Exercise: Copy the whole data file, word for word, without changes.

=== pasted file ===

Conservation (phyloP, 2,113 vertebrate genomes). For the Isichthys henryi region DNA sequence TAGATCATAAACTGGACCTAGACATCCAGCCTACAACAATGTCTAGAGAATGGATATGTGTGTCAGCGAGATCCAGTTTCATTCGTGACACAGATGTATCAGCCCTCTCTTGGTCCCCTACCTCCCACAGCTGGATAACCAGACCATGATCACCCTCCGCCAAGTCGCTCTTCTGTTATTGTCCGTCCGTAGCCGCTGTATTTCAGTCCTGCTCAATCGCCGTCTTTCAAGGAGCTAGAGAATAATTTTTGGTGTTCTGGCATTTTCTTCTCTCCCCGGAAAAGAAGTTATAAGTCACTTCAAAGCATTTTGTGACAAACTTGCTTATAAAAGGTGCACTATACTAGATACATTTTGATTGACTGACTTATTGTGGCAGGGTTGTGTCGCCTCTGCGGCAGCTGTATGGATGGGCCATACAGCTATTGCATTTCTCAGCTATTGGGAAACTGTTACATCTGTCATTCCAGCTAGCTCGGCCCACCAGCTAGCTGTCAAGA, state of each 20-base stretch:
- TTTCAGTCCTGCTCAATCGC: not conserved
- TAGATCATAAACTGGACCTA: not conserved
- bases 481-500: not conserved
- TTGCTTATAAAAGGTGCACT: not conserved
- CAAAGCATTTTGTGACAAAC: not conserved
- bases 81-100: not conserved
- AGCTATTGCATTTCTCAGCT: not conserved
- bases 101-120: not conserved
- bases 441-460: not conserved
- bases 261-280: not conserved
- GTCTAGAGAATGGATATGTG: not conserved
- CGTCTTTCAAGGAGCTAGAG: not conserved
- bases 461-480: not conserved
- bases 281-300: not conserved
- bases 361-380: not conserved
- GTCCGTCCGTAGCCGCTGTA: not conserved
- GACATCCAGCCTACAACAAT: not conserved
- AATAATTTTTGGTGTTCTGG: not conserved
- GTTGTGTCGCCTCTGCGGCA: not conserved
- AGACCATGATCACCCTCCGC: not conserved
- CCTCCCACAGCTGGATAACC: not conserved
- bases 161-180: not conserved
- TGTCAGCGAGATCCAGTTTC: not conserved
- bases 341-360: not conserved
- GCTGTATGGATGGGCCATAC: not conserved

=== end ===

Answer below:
Conservation (phyloP, 2,113 vertebrate genomes). For the Isichthys henryi region DNA sequence TAGATCATAAACTGGACCTAGACATCCAGCCTACAACAATGTCTAGAGAATGGATATGTGTGTCAGCGAGATCCAGTTTCATTCGTGACACAGATGTATCAGCCCTCTCTTGGTCCCCTACCTCCCACAGCTGGATAACCAGACCATGATCACCCTCCGCCAAGTCGCTCTTCTGTTATTGTCCGTCCGTAGCCGCTGTATTTCAGTCCTGCTCAATCGCCGTCTTTCAAGGAGCTAGAGAATAATTTTTGGTGTTCTGGCATTTTCTTCTCTCCCCGGAAAAGAAGTTATAAGTCACTTCAAAGCATTTTGTGACAAACTTGCTTATAAAAGGTGCACTATACTAGATACATTTTGATTGACTGACTTATTGTGGCAGGGTTGTGTCGCCTCTGCGGCAGCTGTATGGATGGGCCATACAGCTATTGCATTTCTCAGCTATTGGGAAACTGTTACATCTGTCATTCCAGCTAGCTCGGCCCACCAGCTAGCTGTCAAGA, state of each 20-base stretch:
- TTTCAGTCCTGCTCAATCGC: not conserved
- TAGATCATAAACTGGACCTA: not conserved
- bases 481-500: not conserved
- TTGCTTATAAAAGGTGCACT: not conserved
- CAAAGCATTTTGTGACAAAC: not conserved
- bases 81-100: not conserved
- AGCTATTGCATTTCTCAGCT: not conserved
- bases 101-120: not conserved
- bases 441-460: not conserved
- bases 261-280: not conserved
- GTCTAGAGAATGGATATGTG: not conserved
- CGTCTTTCAAGGAGCTAGAG: not conserved
- bases 461-480: not conserved
- bases 281-300: not conserved
- bases 361-380: not conserved
- GTCCGTCCGTAGCCGCTGTA: not conserved
- GACATCCAGCCTACAACAAT: not conserved
- AATAATTTTTGGTGTTCTGG: not conserved
- GTTGTGTCGCCTCTGCGGCA: not conserved
- AGACCATGATCACCCTCCGC: not conserved
- CCTCCCACAGCTGGATAACC: not conserved
- bases 161-180: not conserved
- TGTCAGCGAGATCCAGTTTC: not conserved
- bases 341-360: not conserved
- GCTGTATGGATGGGCCATAC: not conserved